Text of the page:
phone: +1 508 377 9295 
	
	public-ws-policy-request@w3.org wrote on 05/02/2007 12:12:00 PM:
	
	> Sergey, the use case that you are asking for is exactly the
use case
	> that I'm asking for.  I'm becoming convinced that there isn't
such a
	> use case because nobody has been able to mention one in the
past week or so. 
	>   
	> Cheers, 
	> Dave 
	> 
	> From: public-ws-policy-request@w3.org
[mailto:public-ws-policy-
	> request@w3.org] On Behalf Of Sergey Beryozkin
	> Sent: Wednesday, May 02, 2007 2:19 AM
	> To: public-ws-policy@w3.org; Christopher B Ferris
	> Subject: Re: policy vocabulary, will not be applied, oh my!
	
	> Hi Chris 
	>   
	> Would it be possible to post an example which would show a
realistic
	> scenario where it's obvious the fact that the input policy 
	> vocabulary is not included in the effective policy's
vocabulary may 
	> cause the problems for a client ? I just find it difficult to 
	> understand the reasoning when policies A&B are used in
examples :-) 
	>   
	> Also, I don't understand why the client can not use the
effective 
	> policy's vocabulary as the guidance on what assertions can be 
	> applied. The fact that many more assertions might've been
involved 
	> in the intersection seems unimportant to me, the client can
not 
	> apply what the effective policy has now, that is whatever
assertions
	> are in the selected alternative. I think this is what Monica
said in
	> the other email (sorry if misinterpreted that email reply). 
	>   
	> I hope the practical example will help to understand the
problem better 
	>   
	> Thanks, Sergey 
	> ----- Original Message ----- 
	> From: Christopher B Ferris 
	> To: public-ws-policy@w3.org 
	> Sent: Tuesday, May 01, 2007 9:22 PM 
	> Subject: policy vocabulary, will not be applied, oh my! 
	> 
	> 
	> There are some related issues/questions/concerns that have
been 
	> expressed by members 
	> of the WG with regards the framework specification as it
relates to 
	> the "will not be applied" principle 
	> and the definions for "policy vocabulary", etc. Below, I have 
	> enumerated these issues 
	> and suggest a path forward to address those concerns. 
	> 
	> 1. The definition of "policy vocabulary" is incompatible with 
	> intersected policy as regards to 
	> the "will not be applied" principle because post intersection,
the 
	> resultant policy expression 
	> does not carry the policy vocabulary of the input policy 
	> expressions. Hence, if a provider 
	> had two alternatives, one with Foo and one without Foo, and
the 
	> result of intersection determined 
	> that the alternative without Foo was compatible with a
client's 
	> policy, then the resultant 
	> policy expression would not have in its vocabulary (as
computed 
	> using the algorithim 
	> currently specified) Foo and hence it would not be clear
whether Foo
	> carries with it 
	> the "will not be applied" semantic. 
	> 
	> Action-283 - http://lists.w3.org/Archives/Public/public-ws-
	> policy/2007Apr/0103.html 
	> Action-284 - http://lists.w3.org/Archives/Public/public-ws-
	> policy/2007Apr/0106.html 
	> Ashok email - http://lists.w3.org/Archives/Public/public-ws-
	> policy/2007Apr/0065.html 
	> 
	> 2. There is a degree of confusion regarding the "will not be 
	> applied" semantic as it applies to nested policy. 
	> This is related to the interpretation of "policy vocabulary"
that 
	> many held prior to the clarification provided by 
	> Microsoft 
	> 
	> Asir's email on nested policy vocabulary - http://lists.w3.
	> org/Archives/Public/public-ws-policy/2007Apr/0017.html 
	>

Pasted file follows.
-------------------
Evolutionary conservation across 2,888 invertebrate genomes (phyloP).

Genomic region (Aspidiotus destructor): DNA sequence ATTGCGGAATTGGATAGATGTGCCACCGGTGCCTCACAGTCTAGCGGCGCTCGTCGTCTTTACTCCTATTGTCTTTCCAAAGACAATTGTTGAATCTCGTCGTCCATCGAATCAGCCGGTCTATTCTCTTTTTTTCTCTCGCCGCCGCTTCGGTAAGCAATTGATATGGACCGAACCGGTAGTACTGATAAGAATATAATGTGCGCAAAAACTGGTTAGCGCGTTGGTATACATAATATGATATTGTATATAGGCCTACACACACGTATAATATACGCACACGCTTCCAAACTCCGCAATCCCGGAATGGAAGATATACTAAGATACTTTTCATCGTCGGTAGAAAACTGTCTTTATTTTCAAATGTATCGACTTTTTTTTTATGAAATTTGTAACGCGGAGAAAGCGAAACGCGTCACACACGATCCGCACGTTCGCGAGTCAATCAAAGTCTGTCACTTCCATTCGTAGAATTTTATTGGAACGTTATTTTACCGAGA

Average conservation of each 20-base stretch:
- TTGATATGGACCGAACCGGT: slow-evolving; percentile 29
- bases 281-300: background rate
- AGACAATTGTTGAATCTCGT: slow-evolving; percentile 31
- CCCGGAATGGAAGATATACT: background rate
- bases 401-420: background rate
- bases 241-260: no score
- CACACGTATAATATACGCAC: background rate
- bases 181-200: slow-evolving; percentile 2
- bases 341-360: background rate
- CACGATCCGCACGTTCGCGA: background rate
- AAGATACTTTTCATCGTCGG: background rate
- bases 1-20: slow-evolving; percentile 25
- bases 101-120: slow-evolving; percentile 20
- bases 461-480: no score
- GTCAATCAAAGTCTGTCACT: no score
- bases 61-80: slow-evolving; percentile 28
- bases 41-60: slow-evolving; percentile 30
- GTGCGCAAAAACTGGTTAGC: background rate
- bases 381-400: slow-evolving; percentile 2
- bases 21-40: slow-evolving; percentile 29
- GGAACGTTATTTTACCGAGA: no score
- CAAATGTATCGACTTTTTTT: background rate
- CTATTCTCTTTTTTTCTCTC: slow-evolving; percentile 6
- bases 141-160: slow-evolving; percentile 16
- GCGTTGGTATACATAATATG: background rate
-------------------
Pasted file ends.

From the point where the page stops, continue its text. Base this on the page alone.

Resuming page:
> 3. As a result, a number of email threads have sprung up that 
	> question the merits of the "will not be applied" 
	> semantic. 
	> 
	> Ashok -
http://lists.w3.org/Archives/Public/public-ws-policy/2007Apr/0065.html
	> Dale -
http://lists.w3.org/Archives/Public/public-ws-policy/2007Apr/0075.html
	> Ashok -
http://lists.w3.org/Archives/Public/public-ws-policy/2007Apr/0101.html
	> Dale -
http://lists.w3.org/Archives/Public/public-ws-policy/2007Apr/0108.html
	> 
	> It may be that the most prudent course forward would be to
drop the 
	> "will not be applied" semantic as relates 
	> policy vocabulary. As a result, there is little need of a
normative 
	> definion for policy vocabulary or policy alternative 
	> vocabulary, as these definitions only served to allow one to 
	> determine whether the behavior implied by a 
	> given assertion carried the "will not be applied" semantic. 
	> 
	> Instead, we could simply state that the behavior implied by an

	> assertion that is absent from a given alternative 
	> is not to be applied in the context of the attached policy
subject 
	> when that alternative is engaged. 
	> This would provide clearer semantic (I believe) to borth
assertion 
	> and policy authors. 
	> 
	> The attached mark-up of the policy framework specification
contains 
	> the changes that I believe would 
	> be necessary to affect this change. 
	> 
	> Impact analysis: 
	> 
	> - The proposed change does not affect the XML syntax 
	> - Nor does it impact the semantics of the namespace, therefore
the 
	> namesapce URI can remain unchanged 
	> - It does not affect the processing model (normalization,
intersection) 
	> - It does not impact testing results to date 
	> - It does not affect any of the assertion languages developed
to date 
	> 
	> The related questsion that needs to be asked should we choose
to 
	> adopt this proposal is: 
	> 
	>         Does this change affect any implementations? 
	> 
	> From analysis of the set of test cases, the answer is not
clear, 
	> because there were no tests that 
	> excercised either policy vocabulary or the "will not be
applied" 
	> semantic. Thus, it would be important that 
	> we check our respective implementations to ascertain whether
there 
	> would be any impact. From an IBM 
	> perspective, this change does not impact our implementation. 
	> 
	> 
	> 
	> Cheers, 
	> 
	> Christopher Ferris
	> STSM, Software Group Standards Strategy
	> email: chrisfer@us.ibm.com
	> blog: http://www.ibm.com/developerworks/blogs/page/chrisferris
	> phone: +1 508 377 9295
Received on Thursday, 3 May 2007 17:38:18 UTC